* SEC meets Wednesday to vote on proxy access rule
* Small firms may get three-year delay in compliance
(Adds lawmaker letter, byline)
By Rachelle Younglai
WASHINGTON, Aug 24 U.S. securities regulators
are considering giving small companies a reprieve from plans to
make corporate boards more accountable to shareholders, a
person familiar with the Securities and Exchange Commission's
thinking said on Tuesday.
The SEC is hashing out a rule to give long-term
shareholders the ability to place a board nominee on the
company's proxy statement.
Giving shareholders access to the corporate proxy, or the
ability to nominate board directors, has long been sought by
big activist shareholders who want more say on how their
companies are run.
The business community opposes so-called proxy access for
fear that boards will be taken over by special interest groups
that do not have the company's best interests in mind.
According to the plan under consideration, shareholders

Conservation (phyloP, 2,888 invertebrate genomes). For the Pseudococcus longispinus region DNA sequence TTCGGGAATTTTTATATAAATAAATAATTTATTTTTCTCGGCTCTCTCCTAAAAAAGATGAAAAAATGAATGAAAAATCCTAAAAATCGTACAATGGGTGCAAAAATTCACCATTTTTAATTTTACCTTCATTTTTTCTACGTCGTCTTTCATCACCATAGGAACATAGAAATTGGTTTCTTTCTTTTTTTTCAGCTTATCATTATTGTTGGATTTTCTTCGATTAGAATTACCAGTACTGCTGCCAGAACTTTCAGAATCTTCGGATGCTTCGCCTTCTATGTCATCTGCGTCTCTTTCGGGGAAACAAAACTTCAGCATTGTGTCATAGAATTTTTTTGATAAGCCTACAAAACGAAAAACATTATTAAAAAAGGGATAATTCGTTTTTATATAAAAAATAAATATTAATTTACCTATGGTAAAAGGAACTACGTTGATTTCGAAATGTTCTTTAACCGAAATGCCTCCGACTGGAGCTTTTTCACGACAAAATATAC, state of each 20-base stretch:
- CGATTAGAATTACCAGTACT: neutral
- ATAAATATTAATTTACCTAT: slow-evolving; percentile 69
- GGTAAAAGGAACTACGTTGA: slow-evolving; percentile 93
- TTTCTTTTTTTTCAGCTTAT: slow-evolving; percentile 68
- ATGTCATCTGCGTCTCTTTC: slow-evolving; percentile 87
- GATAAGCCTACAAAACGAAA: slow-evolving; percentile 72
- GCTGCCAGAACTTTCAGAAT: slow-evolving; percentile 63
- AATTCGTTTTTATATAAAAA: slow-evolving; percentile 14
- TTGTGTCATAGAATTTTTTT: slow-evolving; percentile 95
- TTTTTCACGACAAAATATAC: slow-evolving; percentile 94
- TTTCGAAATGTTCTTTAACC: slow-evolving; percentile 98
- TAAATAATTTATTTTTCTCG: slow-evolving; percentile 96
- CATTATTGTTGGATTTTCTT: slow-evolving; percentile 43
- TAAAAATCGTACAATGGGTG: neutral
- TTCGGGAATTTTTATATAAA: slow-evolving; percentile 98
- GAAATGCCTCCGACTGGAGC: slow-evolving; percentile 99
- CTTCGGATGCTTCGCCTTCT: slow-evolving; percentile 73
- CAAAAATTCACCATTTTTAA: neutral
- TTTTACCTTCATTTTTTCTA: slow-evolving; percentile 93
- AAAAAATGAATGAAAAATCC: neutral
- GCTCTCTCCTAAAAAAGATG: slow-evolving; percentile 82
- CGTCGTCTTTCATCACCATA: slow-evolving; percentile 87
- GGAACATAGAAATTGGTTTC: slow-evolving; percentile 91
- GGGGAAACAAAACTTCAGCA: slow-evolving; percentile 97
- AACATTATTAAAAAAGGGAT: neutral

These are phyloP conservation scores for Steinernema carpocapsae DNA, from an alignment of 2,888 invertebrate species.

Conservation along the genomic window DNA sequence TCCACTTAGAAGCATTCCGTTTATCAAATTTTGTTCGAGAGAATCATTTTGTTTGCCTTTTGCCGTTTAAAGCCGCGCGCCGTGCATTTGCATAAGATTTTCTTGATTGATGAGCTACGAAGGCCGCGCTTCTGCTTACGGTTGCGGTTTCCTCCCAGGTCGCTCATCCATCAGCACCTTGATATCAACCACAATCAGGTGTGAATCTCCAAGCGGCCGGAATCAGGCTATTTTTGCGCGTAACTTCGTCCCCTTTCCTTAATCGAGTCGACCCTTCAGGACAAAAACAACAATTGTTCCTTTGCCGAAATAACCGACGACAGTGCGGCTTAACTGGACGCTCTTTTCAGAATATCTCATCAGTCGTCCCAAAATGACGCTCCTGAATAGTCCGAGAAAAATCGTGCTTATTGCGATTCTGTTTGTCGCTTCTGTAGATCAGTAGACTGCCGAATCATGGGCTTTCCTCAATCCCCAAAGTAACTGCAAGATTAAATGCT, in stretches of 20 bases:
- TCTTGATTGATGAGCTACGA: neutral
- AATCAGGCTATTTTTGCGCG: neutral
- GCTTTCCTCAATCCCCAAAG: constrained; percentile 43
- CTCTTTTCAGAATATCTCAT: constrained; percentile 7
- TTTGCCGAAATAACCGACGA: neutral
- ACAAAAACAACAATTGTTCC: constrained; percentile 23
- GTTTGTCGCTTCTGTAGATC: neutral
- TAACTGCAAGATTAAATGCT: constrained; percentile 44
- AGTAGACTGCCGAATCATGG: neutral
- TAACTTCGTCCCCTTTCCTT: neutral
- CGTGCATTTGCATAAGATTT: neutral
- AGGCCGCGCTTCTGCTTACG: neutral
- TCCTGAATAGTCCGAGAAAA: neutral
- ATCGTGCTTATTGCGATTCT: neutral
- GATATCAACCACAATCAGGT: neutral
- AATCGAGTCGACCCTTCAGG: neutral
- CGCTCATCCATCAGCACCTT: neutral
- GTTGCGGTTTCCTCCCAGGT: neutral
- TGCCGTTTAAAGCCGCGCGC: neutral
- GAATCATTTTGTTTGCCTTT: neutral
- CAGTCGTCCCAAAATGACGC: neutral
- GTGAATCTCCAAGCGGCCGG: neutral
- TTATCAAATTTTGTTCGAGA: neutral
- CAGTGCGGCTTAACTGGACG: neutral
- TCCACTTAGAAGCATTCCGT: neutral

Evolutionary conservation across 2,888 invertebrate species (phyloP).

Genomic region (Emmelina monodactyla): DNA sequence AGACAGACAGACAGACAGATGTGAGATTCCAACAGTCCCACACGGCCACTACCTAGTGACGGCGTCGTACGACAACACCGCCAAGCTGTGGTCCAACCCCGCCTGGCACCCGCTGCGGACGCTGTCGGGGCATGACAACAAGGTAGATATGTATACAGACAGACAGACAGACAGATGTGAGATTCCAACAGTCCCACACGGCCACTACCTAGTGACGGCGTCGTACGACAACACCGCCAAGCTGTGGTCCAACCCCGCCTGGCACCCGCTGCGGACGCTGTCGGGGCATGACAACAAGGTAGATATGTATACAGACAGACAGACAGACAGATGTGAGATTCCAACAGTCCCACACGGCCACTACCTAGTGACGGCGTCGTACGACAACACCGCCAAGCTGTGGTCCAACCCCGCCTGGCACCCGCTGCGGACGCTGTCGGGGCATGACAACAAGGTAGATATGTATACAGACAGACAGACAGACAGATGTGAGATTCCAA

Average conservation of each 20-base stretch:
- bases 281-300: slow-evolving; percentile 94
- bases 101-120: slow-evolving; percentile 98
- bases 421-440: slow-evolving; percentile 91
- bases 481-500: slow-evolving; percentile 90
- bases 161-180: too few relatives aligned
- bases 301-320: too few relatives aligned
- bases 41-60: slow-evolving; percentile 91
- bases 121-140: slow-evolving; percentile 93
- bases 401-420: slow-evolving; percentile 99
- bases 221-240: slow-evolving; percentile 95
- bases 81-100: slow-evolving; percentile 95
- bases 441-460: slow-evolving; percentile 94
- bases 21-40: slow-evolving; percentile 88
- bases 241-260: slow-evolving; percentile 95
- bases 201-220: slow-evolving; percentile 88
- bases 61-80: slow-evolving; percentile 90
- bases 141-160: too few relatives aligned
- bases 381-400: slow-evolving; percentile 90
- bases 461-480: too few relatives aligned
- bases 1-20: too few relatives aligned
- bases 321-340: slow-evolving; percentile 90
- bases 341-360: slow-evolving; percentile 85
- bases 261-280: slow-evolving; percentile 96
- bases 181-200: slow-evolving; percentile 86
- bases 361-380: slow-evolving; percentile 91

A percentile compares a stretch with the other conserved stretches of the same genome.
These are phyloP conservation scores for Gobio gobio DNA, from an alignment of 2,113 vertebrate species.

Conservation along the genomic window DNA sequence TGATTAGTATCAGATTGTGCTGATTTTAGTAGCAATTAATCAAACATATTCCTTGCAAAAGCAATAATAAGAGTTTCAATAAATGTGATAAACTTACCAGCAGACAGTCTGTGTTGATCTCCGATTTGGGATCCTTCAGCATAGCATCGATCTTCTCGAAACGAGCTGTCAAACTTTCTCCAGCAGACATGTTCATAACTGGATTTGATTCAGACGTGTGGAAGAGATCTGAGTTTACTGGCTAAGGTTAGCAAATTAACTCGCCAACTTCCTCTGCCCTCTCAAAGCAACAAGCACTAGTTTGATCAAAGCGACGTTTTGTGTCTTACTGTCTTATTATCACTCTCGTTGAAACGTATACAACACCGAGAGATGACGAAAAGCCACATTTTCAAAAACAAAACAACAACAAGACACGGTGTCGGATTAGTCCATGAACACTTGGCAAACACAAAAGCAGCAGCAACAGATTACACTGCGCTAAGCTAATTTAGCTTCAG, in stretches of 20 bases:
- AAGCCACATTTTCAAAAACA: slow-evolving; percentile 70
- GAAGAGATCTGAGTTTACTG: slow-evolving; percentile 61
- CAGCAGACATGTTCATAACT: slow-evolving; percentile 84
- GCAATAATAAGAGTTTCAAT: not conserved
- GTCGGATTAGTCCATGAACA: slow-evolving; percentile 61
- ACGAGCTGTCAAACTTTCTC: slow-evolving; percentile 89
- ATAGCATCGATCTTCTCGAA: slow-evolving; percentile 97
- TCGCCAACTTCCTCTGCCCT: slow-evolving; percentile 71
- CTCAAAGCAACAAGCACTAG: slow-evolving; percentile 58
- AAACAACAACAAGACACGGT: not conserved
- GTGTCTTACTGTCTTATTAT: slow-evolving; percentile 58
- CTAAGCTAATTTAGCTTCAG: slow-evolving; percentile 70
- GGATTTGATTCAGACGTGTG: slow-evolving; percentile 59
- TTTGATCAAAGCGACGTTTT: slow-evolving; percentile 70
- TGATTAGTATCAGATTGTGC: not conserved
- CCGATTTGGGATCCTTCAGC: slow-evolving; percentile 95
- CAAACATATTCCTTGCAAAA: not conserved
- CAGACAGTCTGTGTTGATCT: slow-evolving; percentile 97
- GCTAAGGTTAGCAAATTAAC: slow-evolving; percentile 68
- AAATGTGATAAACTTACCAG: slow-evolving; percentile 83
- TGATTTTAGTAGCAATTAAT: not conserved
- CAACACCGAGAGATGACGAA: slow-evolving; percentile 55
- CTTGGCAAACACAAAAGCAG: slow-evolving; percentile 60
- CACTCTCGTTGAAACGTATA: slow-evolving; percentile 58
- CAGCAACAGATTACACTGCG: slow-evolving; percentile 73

would have to hold at least 3 percent of the company's stock
for a minimum period of three years in order to nominate a
director, the source said.
Small companies could be given a three-year delay to comply
with the so-called "proxy access" rule, said the source.
The source requested anonymity because the plan is not
final and could change before the SEC meets on Wednesday to
decide whether to adopt it.
Over the past decade, two other SEC chairmen have tried to
adopt proxy access rules with no success. This time, the SEC
has backing from the Dodd-Frank financial regulation bill,
which affirms the agency's authority to adopt proxy access
The legislation will help protect the SEC from some
lawsuits. In the past, the business community has threatened to
sue the SEC, saying the agency does not have the power to adopt
Regardless, lawmakers mounted a last-ditch effort to thwart
the SEC's plans and reminded commissioners that the Dodd-Frank
bill does not mandate the SEC to pass a rule.
"At a time when capital formation and job creation are in
jeopardy, the commission should be particularly careful not to
impose unnecessary requirements on public companies," said 10
lawmakers in a letter to the SEC commissioners.
The letter, dated Aug. 9, was signed by senators including
Richard Shelby the top Republican on the Senate Banking
Committee, which oversees the SEC.
(Reporting by Rachelle Younglai; editing by John Wallace,